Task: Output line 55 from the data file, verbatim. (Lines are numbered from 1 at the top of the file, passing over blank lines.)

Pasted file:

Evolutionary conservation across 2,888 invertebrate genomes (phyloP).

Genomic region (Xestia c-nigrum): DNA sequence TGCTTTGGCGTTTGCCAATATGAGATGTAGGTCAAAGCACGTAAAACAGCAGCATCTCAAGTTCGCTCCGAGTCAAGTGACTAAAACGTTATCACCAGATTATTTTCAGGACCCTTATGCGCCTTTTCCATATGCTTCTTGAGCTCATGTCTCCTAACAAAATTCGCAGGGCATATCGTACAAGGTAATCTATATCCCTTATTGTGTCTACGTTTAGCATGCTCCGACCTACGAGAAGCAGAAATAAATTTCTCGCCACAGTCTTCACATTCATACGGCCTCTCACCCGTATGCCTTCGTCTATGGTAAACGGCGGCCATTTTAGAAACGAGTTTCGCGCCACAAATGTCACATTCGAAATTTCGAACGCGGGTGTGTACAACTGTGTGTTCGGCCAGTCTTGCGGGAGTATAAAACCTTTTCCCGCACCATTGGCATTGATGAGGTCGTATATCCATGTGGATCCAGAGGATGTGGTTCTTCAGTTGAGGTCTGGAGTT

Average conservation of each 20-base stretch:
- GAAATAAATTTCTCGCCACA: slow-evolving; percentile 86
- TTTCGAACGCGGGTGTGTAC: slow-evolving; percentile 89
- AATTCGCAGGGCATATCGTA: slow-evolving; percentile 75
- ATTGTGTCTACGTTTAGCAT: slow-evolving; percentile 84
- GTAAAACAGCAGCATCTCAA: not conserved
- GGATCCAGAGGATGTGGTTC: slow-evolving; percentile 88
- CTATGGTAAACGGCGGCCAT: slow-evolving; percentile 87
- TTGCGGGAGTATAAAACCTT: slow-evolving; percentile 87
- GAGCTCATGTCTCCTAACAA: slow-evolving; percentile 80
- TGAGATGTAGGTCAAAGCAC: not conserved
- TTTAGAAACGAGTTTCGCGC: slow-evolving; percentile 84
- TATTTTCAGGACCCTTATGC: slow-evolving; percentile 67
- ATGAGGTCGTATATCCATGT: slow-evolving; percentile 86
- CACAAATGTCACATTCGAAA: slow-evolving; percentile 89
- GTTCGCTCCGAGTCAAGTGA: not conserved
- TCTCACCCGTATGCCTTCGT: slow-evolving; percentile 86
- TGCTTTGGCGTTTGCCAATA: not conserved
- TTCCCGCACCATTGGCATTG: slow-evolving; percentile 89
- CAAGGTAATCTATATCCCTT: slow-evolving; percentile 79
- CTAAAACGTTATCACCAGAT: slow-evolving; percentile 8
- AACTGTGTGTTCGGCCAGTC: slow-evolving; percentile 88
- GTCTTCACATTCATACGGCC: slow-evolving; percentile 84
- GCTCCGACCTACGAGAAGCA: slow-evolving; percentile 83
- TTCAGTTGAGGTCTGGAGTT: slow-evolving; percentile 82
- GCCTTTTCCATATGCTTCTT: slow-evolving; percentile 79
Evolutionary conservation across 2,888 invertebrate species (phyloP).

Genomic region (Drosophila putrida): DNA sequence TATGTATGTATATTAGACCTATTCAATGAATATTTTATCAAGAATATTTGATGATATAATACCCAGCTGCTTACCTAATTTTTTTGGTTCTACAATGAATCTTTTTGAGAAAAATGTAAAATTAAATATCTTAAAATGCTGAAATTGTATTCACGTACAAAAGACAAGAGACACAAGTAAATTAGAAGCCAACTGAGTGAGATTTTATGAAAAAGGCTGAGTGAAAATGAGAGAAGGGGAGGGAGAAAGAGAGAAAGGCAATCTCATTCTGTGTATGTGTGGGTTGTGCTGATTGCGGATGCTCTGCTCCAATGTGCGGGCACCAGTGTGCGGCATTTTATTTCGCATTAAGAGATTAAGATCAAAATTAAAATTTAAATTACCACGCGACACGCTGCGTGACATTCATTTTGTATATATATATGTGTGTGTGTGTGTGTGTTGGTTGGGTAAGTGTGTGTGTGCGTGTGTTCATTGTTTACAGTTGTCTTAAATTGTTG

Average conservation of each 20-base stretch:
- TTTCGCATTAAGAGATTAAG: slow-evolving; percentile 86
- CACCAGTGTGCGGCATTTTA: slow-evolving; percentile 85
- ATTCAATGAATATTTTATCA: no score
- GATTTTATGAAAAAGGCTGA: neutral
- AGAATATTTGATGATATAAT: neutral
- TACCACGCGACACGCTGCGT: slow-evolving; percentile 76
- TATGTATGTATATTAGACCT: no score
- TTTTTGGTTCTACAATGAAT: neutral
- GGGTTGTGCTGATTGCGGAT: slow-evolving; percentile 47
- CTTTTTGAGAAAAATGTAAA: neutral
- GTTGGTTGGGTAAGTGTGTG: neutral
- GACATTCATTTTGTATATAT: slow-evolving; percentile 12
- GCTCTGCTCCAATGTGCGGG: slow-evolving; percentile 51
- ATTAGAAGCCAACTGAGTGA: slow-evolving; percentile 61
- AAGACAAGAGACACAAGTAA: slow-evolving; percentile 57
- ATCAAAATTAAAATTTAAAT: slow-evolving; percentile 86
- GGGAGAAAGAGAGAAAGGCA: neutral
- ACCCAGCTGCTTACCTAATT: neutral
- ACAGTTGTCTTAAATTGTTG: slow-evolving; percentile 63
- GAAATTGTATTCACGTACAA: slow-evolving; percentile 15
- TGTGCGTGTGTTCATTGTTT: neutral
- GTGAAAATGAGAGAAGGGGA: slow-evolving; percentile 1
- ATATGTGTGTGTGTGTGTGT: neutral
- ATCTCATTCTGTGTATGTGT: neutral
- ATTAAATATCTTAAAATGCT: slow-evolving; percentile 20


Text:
- ATCTCATTCTGTGTATGTGT: neutral